The global equity markets saw an uptick in trading activity in the past week.
A fair amount of economic data was released across the world, which provided some movement in the major equity indexes. With that said, the S&P 500 traded to a new all-time high and hasn’t looked back.
As the data below show, the global numbers are picking up:
- Starting in Japan, the Nikkei posted solid gains. This was helped by weakness in the yen against the dollar, which saw the currency depreciate throughout the Japanese trading week. The strong sentiment in stocks was supported by another solid set of figures signaling signs of domestic recovery. First, the final May reading of Japan’s Manufacturing PMI was revised up to 53.1, compared to the preliminary figure of 52.0. The other significant release was the Q1 capital spending, which saw better-than-expected growth of 4.5%, 50 bps better than consensus.
- Conversely, China has been trading in the red for the past week. Mainland traders sang a different tune than their Japanese counterpart after the Caixin Manufacturing PMI not only fell short of expectations, but also signaled contraction, with a print of 49.6 (vs a 50.1 estimate). This is notable considering the state-issued PMI suggested an opposite appraisal of the economy (May PMI: 51.2 vs 51.0). The dichotomy likely left traders scratching their heads after the release of the data, wondering which release paints the most accurate assessment of the conditions.
- Across the pond, the major European Union bourses got off to a strong start out of the gate last week and have managed to sustain those gains. Energy names are among those catching a bid in tandem with Crude futures, which are bouncing back from the recent slide. Also supporting equities in Europe was the mostly-better-than-expected macro-data across the region, led by a slight upward revision in Germany’s Manufacturing PMI (59.5 vs 59.4 preliminary), as well as a better-than-expected gross domestic product (GDP) in Italy, which grew 1.2% (vs an estimate of 0.8%).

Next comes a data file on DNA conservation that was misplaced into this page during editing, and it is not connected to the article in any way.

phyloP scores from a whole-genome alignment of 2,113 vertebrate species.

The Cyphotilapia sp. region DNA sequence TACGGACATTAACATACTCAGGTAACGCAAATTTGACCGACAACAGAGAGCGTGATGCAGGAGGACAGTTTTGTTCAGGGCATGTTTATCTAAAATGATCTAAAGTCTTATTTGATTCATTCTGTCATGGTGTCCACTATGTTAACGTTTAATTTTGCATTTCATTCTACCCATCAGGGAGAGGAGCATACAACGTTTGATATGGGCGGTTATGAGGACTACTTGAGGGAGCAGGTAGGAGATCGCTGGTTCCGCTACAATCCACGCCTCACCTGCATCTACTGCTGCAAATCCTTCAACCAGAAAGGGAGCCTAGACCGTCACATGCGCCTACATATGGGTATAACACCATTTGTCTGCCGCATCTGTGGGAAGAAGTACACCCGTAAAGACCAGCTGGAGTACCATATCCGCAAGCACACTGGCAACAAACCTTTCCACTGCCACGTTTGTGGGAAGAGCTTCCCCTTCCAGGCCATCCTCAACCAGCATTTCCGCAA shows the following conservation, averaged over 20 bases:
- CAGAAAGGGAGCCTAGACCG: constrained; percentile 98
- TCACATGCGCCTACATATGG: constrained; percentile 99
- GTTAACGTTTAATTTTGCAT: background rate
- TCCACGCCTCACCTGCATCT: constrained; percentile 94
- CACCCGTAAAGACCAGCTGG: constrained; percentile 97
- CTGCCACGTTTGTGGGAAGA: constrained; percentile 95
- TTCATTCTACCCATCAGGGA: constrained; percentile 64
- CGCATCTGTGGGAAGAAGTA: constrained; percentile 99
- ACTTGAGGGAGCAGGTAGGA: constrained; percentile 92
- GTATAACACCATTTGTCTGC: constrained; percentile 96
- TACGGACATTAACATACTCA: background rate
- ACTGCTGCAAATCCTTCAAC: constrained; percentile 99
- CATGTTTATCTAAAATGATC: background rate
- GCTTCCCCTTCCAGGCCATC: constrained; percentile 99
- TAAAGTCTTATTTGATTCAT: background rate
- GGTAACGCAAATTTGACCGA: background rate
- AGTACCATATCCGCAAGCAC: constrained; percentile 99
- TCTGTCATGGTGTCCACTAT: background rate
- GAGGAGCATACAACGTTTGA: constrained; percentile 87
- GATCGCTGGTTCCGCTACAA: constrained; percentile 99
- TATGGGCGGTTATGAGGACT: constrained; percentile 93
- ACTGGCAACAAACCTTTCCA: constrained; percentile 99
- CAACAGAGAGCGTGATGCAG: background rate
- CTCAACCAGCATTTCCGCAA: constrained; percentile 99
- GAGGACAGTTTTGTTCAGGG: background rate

After growing at a 3.1% pace in 2016, global growth is set to reach 3.5% this year and 3.6% in 2018, according to the International Monetary Fund (IMF). The IMF has raised its growth forecasts slightly from estimates released last October, as macroeconomic conditions eased for commodity exporters and investment levels grew in advanced economies. It is my view they will continue to bump up their estimates further this year and markets should respond quite positively when they do adjust their numbers higher. And let’s remember this comes without any of the Trump agenda being passed into law or implemented.
With so much focus on the U.S. economy, it’s a breath of fresh air to see foreign developed country economies gain structurally. It has been a long time coming. Now that the seeds of future growth have been sown by massive fiscal stimulus, there is an organic earnings recovery in the making, similar to that of the United States. What’s so inspiring about the “global reflation trade” is that more than 60% of the revenues generated by the companies that make up the S&P 500 are from overseas sales and, as such, we should see upward earnings revisions for many of the multi-national corporations in the months ahead.
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In case you missed it, I encourage you to read my e-letter from last week about the giant companies that are driving the retail industry.